The Niagara News is the community newspaper of Niagara College located in Welland and Niagara-on-the-Lake, Ontario, Canada. It is created and produced by the students of the Niagara College Journalism program.
While the holidays are supposed to be a time full of joy, love and happiness, some people experience a type of depression called Seasonal Affective Disorder (SAD).
Between four and six per cent of Americans suffer from the disorder and two- to-three per cent of Canadians. SAD is more common in females and those who have a history of depression in their family. I happen to fit that criteria.
Depression and anxiety are prominent mental illnesses in my family, and for the past couple of years I have noticed that I start to get the winter blues when the holidays roll around.
After the fall time change, it gets dark very early. The days are short and the darkness of the night seems to drag on forever. This tricks my body into oversleeping, being extremely anxious, depressed and even having physical pain in my neck, which are all common symptoms of SAD.
Although there isn’t anything you can do to prevent it, there are ways to cope with it. When I’m feeling down around the holidays, I like to put on my comfiest pajamas, cover myself in blankets and put on some Christmas movies.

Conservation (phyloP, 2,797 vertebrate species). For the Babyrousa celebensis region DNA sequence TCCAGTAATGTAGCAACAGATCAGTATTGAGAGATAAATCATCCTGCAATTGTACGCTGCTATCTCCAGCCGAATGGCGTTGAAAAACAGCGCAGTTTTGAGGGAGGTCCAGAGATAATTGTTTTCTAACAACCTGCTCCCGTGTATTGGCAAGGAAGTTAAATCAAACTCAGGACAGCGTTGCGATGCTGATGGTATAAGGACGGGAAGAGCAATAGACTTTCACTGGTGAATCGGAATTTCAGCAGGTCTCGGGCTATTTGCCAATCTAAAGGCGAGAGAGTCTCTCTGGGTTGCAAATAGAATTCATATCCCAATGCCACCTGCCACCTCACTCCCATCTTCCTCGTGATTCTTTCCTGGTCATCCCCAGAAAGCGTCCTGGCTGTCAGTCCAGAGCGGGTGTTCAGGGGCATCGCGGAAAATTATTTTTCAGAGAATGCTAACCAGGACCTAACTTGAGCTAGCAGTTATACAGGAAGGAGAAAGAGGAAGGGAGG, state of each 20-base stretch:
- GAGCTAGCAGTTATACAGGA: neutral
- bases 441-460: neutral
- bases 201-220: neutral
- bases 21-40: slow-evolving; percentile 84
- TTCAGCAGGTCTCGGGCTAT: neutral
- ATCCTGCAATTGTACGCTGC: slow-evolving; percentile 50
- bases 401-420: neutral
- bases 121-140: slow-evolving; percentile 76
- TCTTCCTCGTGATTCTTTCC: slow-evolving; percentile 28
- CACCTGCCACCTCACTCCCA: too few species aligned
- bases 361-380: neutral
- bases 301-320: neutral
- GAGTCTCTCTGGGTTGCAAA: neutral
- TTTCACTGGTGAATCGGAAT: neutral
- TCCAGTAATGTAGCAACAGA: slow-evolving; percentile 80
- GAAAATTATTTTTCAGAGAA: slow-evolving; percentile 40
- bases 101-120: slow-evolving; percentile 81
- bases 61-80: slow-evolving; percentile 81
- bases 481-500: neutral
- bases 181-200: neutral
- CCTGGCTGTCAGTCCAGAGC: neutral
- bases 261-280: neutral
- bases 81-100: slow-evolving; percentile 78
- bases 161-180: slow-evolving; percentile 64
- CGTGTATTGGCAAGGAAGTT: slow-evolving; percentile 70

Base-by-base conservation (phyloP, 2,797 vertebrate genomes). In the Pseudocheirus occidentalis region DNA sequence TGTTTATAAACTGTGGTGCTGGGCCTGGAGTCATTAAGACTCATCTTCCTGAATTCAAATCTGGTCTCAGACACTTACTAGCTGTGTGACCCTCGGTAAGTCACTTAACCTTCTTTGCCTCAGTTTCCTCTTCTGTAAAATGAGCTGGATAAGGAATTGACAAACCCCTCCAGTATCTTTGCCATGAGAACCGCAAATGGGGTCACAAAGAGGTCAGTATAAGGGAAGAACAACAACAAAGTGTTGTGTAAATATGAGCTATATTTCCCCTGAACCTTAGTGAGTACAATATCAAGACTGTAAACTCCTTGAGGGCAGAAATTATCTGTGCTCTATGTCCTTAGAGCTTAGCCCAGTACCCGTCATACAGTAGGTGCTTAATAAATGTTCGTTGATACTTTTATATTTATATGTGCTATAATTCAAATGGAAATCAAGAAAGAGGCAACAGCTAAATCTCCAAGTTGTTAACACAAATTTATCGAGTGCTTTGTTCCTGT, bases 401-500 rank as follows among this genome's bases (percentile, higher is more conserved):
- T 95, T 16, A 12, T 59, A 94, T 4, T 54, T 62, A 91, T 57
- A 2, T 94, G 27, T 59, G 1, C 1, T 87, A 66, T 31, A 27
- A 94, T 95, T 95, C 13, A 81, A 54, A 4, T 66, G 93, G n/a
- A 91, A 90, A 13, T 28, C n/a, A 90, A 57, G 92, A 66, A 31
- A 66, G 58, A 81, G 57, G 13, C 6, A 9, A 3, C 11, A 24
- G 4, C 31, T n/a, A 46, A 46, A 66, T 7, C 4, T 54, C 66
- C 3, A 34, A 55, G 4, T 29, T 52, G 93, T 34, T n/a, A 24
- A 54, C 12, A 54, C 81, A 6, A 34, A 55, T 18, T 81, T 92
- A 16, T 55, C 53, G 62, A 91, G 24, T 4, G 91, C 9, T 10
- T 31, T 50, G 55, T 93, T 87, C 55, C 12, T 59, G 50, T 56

Doing this helps to lift my spirits, and allows me to think about the positive aspects of the season.
SAD may make me temporarily lose interest in things that I like, but hanging out with friends and family can also help me by providing a distraction from my depressive episodes.
I love decorating for Christmas, and driving around the neighbourhood to admire everyone’s Christmas lights and décor helps to lift my mood as well.
I also like to drink hot chocolate, as it relaxes me and calms my anxious nerves. SAD is an uncontrollable disorder that distorts your feelings around the holidays, but trying to be optimistic and finding the strength to do things that make you happy is the key to fighting back.